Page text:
In the last decade, the central role of the workforce in improving the health sector has become evident. Several studies have identified signals in the relationship between the quantity and quality of workers and the expansion and qualification of access to health services. Despite this, however, there is still a crisis in the health workforce, characterized by a shortage of professionals, an inadequate skill mix, and an unequal distribution of professionals [1,2].
In response to this crisis, there is a growing demand for countries to develop and implement programmes for the management and planning of human resources for health (HRH). The interventions aim to confront complex issues, such as the migration of health professionals, the need to make the health system more responsive to demographic changes and the ageing population, and the challenge of ensuring the presence of professionals in remote and rural locations .
Moreover, the failure of health system reforms has been associated with the failure to strengthen the policies, planning, and management of HRH early in the process. In a systematic review, significant gaps were found in knowledge about the way training, regulatory, financial, and organizational mechanisms affect the supply, distribution, and performance of health care workers. Additionally, the data available tend to come from high-income settings and may not apply to low- and middle-income countries (LMICs) .
According to Peters et al. , despite the need for information to support decisions on policies, programmes, and practices in health, the implementation research is a growing but not well-understood field. Implementation research seeks to understand what, why, and how interventions work in “real environments” and to determine the possible approaches to improve them.
This article describes the process and results of the evaluation of health human resources programmes developed through cooperation between the Pan American Health Organization (PAHO) and the Institute of Social Medicine, State University of Rio de Janeiro. The study covered 15 countries in Latin America Belize, Costa Rica, El Salvador, Guatemala, Honduras, Nicaragua and Panama in the Central America, Dominican Republic in the Caribbean, Chile, Colombia, Ecuador and Peru in the Andean sub region, and Argentina, Paraguay, and Uruguay in the South Cone.
The programmes’ evaluation started from concerns raised in the monitoring process of the 20 regional goals for human resources for health for 2007–2015 adopted by the Pan American Sanitary Conference in 2007 . The purpose of the evaluation was to develop collaborative strategies in the Americas; gather information about the development of HRH programmes to support decision-making in the formulation, implementation, or modification of health policies; and expand and maintain a workforce able to support primary health care, with the aim of expanding the coverage of national health systems.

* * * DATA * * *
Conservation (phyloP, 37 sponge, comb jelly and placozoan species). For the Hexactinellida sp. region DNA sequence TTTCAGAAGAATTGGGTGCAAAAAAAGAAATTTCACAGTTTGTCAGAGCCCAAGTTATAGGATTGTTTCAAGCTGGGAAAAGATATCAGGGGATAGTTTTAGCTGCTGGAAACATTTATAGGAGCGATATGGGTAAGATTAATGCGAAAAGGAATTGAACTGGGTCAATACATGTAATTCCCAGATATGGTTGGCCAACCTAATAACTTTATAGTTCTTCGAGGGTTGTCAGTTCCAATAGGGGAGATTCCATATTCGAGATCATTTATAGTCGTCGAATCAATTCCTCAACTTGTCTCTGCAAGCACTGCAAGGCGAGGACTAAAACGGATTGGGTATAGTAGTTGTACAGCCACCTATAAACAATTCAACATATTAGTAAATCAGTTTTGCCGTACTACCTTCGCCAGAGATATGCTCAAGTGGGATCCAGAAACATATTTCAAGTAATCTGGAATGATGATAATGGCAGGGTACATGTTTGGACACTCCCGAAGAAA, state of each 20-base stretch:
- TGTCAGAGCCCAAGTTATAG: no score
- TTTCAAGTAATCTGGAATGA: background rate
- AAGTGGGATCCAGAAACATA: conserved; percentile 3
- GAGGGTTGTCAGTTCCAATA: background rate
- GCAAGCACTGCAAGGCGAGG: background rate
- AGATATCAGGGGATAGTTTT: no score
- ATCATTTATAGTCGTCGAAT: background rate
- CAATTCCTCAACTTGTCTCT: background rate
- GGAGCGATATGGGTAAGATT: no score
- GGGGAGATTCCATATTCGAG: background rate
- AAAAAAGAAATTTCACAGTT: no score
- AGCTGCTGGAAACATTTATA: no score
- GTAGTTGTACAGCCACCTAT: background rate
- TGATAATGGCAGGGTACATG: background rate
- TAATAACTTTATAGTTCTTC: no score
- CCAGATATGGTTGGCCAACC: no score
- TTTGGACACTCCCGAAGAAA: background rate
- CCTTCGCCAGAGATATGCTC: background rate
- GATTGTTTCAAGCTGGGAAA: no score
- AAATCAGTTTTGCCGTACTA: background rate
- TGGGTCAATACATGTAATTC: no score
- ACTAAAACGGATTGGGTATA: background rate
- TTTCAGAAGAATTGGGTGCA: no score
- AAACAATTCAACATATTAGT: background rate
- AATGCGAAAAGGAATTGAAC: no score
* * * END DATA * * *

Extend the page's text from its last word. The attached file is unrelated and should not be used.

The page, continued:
The HRH programmes’ evaluation at the regional level could also allow sharing of information and trends, identifying emerging issues, and promoting opportunities for future collaboration. Because of this cooperation process, different partners can exchange information about best practices. The evaluation was developed not only as an academic research but also to contribute to changes and the improvement of HRH programmes and policies, by empowering and encouraging the creation of a network.
The evidence and reflections presented in The World Health Report 2006  and the compromise established around the development of the “decade of human resources” mobilized countries, agencies, associations, and international organizations and influenced a number of actions for international collaboration on the subject of HRH. In the Americas, the favourable international scenario for the recognition of HRH issues was added to the already existing network of observatories of human resources established in 1999. In 2005, the PAHO promoted the Seventh Regional Meeting of the Observatories of Human Resources in Health, which originated the “Toronto Call to Action for a Decade of Human Resources in Health for the Americas (2006-2015)” . This initiative took place in parallel with the development of a strategy of decentralization of technical cooperation in four sub regions: the Andean, the Southern Cone, Central America, and the Caribbean, which was conducted by PAHO in agreement with the governments of the region to recognize the dynamics of integration and the similarities between countries .